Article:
Do any of the meforshim explain the Gemara's anatomy lesson (kelayos yoatzos, re'eh sho'eiv kol minei mashkin, etc.)?
Gershon Dubin, Brooklyn NY
I did not find any Meforshim which explain the whole section of our Gemara, and I am unsure exactly which points in the Gemara you would like clarified, but I will try and help out.
The Gemara brings a Beraisa that says; "The kidneys advise, the heart understands, the tongue enunciates, the mouth vocalizes, the esophagus ingests and regurgitates all types of food, the trachea produces noise, the lungs absorb all types of liquids, the liver causes anger, the gall casts in it a drop to calm it, the spleen induces laughter, the stomach grinds food, the maw induces sleep and the nose induces arousal from sleep."
(a) The kidneys are said to advise, due to the fact that there are two of them, as opposed to other internal organs of which there is just one of each. We consider the right kidney as counseling good and the left one as counseling evil (Maharsha - some Poskim have advised people who are due to have a kidney removed to elect to remove the left one!) Perhaps Chazal attributed this characteristic to the kidneys due to the fact that their function is to filter the waste from the blood. Blood represents a person's desires, as the Pasuk calls blood Nefesh (Devarim 12:23) and Nefesh is the source of desire (ibid. 12:20). Since the kidneys determine which particles should be removed from the blood and which should remain, Chazal viewed them as advisors.(See also Michtav mei'Eliyahu vol.5 and Nefutzos Yehudah quoted in Ein Yakov.)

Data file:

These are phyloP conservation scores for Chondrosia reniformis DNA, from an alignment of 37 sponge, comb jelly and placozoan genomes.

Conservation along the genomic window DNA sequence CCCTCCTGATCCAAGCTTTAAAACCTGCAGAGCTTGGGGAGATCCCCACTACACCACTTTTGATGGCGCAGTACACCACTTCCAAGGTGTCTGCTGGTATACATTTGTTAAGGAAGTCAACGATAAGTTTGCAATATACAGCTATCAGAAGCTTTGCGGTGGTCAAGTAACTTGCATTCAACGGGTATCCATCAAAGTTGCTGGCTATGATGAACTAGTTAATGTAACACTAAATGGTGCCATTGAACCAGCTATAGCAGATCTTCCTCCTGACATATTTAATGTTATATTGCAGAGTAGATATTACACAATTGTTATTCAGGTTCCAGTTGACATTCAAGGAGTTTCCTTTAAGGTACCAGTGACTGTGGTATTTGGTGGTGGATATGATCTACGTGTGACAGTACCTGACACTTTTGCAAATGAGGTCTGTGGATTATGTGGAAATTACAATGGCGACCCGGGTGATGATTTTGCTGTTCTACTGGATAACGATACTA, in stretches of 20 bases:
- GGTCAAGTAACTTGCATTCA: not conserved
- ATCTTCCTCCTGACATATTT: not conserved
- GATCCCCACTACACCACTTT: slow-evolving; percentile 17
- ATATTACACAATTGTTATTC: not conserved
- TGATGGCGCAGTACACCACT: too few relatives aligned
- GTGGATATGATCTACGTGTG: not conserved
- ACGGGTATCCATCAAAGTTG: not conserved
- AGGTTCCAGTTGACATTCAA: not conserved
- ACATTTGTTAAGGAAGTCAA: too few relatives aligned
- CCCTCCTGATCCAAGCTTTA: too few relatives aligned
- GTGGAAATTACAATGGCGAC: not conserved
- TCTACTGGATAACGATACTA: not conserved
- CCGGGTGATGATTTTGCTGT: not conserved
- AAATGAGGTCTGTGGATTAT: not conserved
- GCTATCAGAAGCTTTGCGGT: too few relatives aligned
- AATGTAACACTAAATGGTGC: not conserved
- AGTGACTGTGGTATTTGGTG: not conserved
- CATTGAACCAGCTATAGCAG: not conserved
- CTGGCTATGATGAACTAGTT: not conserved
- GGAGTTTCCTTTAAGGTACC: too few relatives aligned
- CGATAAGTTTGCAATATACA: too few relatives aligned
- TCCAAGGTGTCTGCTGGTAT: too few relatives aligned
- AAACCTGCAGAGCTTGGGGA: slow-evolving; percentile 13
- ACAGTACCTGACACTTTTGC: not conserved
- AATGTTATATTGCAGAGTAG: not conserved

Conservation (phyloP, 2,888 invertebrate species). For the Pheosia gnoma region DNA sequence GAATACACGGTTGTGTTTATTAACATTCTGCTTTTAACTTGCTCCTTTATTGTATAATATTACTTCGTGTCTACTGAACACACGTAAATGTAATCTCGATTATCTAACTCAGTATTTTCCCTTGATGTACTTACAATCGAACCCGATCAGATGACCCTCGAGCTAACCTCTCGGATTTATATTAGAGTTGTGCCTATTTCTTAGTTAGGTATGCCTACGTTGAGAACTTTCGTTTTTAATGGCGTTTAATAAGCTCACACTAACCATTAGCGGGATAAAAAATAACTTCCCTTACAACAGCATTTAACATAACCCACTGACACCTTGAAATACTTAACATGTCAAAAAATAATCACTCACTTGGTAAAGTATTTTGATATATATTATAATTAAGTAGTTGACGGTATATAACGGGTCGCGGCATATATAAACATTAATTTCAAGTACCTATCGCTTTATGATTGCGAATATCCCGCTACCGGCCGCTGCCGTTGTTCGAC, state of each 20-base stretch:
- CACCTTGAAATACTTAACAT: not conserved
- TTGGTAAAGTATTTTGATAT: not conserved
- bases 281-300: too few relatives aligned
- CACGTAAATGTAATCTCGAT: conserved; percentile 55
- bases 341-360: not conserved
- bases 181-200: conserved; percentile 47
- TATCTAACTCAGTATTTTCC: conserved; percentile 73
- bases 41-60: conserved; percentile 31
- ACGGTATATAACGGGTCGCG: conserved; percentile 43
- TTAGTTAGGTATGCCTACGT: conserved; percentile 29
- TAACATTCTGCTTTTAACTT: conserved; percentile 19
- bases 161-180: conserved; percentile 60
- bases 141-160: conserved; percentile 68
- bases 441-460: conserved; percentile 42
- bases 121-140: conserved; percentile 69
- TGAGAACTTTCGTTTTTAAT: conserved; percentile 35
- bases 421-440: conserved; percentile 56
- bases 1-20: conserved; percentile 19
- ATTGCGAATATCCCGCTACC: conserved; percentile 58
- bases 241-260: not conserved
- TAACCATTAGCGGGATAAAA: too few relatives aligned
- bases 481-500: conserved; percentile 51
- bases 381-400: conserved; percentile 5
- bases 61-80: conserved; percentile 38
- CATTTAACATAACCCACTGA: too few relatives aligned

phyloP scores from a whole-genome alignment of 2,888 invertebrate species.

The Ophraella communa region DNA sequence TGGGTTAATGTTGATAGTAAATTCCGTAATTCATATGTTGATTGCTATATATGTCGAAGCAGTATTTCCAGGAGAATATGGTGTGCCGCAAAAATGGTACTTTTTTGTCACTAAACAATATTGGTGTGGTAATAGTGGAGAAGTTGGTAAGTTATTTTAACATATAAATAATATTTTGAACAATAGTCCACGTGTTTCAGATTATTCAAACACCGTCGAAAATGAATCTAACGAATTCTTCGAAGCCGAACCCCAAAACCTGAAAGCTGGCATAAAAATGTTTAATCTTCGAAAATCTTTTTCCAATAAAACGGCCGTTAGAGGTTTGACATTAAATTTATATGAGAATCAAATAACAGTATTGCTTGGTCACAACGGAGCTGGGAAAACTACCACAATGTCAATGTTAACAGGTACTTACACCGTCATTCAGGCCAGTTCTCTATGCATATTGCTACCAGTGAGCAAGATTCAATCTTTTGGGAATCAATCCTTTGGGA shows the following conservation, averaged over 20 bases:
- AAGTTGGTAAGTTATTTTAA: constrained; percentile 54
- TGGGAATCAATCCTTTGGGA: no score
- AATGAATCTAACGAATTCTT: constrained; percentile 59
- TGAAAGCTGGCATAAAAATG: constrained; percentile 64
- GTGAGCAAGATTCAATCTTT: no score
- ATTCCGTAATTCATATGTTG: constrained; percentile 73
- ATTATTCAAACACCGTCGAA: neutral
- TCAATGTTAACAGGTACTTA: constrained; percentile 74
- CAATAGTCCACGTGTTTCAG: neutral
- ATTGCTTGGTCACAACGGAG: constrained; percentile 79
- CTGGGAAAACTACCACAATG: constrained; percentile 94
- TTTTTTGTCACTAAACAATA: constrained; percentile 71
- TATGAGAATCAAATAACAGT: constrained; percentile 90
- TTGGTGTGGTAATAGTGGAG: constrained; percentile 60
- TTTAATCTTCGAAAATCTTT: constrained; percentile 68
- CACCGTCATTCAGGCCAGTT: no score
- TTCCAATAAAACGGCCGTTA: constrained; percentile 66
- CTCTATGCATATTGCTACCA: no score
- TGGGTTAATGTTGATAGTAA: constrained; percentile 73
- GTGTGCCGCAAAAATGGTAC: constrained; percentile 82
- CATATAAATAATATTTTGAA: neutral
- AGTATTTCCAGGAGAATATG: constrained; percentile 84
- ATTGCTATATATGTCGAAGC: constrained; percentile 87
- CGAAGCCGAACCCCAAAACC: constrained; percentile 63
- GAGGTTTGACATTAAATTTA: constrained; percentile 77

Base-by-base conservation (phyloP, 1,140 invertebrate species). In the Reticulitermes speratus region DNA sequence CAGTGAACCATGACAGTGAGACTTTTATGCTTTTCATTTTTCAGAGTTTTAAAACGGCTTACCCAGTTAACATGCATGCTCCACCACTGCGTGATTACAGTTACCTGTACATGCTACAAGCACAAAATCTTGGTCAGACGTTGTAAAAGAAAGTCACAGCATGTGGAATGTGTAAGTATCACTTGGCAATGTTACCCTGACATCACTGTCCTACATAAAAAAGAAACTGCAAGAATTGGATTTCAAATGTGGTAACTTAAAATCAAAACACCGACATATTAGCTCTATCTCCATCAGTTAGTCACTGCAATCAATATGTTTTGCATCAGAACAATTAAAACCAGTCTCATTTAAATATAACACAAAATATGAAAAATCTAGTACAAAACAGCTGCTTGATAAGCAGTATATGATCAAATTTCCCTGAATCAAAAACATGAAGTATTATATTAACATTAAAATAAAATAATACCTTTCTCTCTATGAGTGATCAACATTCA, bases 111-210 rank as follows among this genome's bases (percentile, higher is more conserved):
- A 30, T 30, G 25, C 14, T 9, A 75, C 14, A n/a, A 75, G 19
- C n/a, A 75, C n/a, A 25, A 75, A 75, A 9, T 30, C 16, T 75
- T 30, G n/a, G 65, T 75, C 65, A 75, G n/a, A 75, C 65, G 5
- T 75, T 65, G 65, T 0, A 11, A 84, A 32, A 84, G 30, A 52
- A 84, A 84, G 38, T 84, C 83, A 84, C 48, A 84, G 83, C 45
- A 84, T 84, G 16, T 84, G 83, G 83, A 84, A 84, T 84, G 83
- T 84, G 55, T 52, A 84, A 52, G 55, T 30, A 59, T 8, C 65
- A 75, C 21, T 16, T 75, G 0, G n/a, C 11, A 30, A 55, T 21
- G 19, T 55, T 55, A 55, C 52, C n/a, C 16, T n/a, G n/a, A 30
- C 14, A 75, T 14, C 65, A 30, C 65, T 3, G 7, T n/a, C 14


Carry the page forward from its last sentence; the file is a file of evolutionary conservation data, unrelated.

(b) The heart drives the blood supply. Since we have stated that the blood is the source of desires, which are the ultimate purpose for man's creation (that he may overcome them), Chazal considered the principle organ of the body's blood system as the organ that determines what course of action should be taken after the kidneys have passed on their advice. The blood, which contains the desires,is pumped around the body by the heart. In similar fashion, the Magen Avraham (OC 607:3) says that we hit the heart during Viduy because it was the heart that caused the Chet.
(c) The Beraisa then moves on to the mouth, throat and lungs. The Gemara's comments on the mouth and throat seem superfluous since they are self-evident. The Ben Yehoyada explains that the Gemara wishes to prove that the lungs indeed absorb liquid. We see this from the fact that when one talks a lot, one's mouth feels dry. This is because his lungs which are connected to his mouth, tongue and windpipe are working extra hard and are therefore absorbing more liquid than usual.
(d) The Gra in his Bi'ur on Berachos says that the Gemara's comments on the liver and the gall hint that man's life is full of anger and pain, and comes to an end when the Malach ha'Maves injects in him a drop of poison. A practical Nafka Mina of this Din is found in YD 42:3, where an animal with a missing gall is not considered a Treifah if the liver has a taste of gall. The Gra says the source of this Din is our Gemara. (See also Pri Tzadik vol.5 page 35 column 3.)